By Christina Rodriguez and Alshawn Rushing
The Brooklyn hate crime trial of two men, accused of beating to death an Ecuadorian immigrant who they thought was gay began today.
In their opening statements, prosecutors recapped what happened the night in December, 2008 when Jose Sucuzhanay was attacked and beaten to death while walking with his brother Romel in Bushwick.
The prosecution alleged that several witnesses heard the two defendants, Keith Phoenix and Hakim Scott refer to the brothers, as “faggots” and used ethnic slurs. The bothers were embracing after a night of partying.
“This is not an accident, not poor judgment, not even a fight gone out of hand,” said Assistant DA Josh Handshaft in his opening statement.
Taxi driver Davi Almonte testifying through a Spanish interpreter said he had parked his cab across the street from where the beating took place and that the beating was so brutal he had to turn his head.
“I didn’t want to see the head bleeding or explode, “ said Almonte.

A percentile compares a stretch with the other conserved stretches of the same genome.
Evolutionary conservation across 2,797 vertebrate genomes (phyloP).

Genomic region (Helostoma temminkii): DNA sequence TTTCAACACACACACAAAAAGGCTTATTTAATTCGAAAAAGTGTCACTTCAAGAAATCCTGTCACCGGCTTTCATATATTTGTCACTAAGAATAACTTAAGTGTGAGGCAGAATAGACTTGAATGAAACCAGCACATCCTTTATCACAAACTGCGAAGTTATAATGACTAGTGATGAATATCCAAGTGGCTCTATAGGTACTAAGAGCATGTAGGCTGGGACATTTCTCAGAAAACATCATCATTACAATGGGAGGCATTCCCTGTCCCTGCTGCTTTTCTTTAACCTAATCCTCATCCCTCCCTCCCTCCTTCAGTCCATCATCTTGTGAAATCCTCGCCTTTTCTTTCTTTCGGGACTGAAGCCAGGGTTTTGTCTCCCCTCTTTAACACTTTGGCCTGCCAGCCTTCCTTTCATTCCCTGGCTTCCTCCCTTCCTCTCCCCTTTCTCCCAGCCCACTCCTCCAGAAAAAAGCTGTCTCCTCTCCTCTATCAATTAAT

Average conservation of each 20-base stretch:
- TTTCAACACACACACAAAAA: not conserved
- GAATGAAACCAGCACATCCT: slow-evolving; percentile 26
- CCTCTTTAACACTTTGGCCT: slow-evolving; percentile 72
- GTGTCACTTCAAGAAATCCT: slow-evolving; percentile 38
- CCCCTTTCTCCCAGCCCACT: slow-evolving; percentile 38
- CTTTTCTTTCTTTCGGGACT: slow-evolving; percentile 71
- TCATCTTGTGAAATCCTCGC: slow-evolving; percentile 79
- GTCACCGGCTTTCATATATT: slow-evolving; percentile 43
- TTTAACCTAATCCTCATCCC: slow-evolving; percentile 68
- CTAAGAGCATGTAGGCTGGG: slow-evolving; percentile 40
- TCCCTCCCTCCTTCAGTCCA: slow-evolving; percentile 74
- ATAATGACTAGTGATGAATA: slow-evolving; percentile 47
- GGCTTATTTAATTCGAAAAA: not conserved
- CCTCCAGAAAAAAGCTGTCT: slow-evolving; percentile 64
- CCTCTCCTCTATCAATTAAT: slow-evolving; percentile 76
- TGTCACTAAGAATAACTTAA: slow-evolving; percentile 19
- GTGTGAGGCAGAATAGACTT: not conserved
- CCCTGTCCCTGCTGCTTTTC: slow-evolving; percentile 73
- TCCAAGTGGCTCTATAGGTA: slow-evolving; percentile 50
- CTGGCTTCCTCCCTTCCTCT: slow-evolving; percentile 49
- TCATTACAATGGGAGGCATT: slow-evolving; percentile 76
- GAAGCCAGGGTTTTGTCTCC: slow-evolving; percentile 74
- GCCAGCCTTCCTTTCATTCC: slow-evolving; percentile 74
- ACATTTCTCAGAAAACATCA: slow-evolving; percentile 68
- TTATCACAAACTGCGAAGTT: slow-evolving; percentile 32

When asked why he didn’t originally report the crime, Almonte said “I didn’t have a telephone on me, and I didn’t want to get involved in this.” Friends then urged him to contact the police.
Prosecutors said they intend to call a number of witnesses, including the cousin of Phoenix, who was at the scene when the assault occurred.
Jose was hit over the head with a bottle, and severely beaten with an aluminum bat. He died of his injuries a few days later. Romel managed to escape with minor injuries.
Scott and Phoenix are charged with second-degree murder as a hate crime.
The defense argues that the incident was merely a a late-night brawl among four men, all of whom had been partying and that the defendants did not intend to seriously injure anyone. They each have separate juries and defense attorneys.
The defendants are charged with second degree murder as a hate crime. Both men face life in prison if convicted.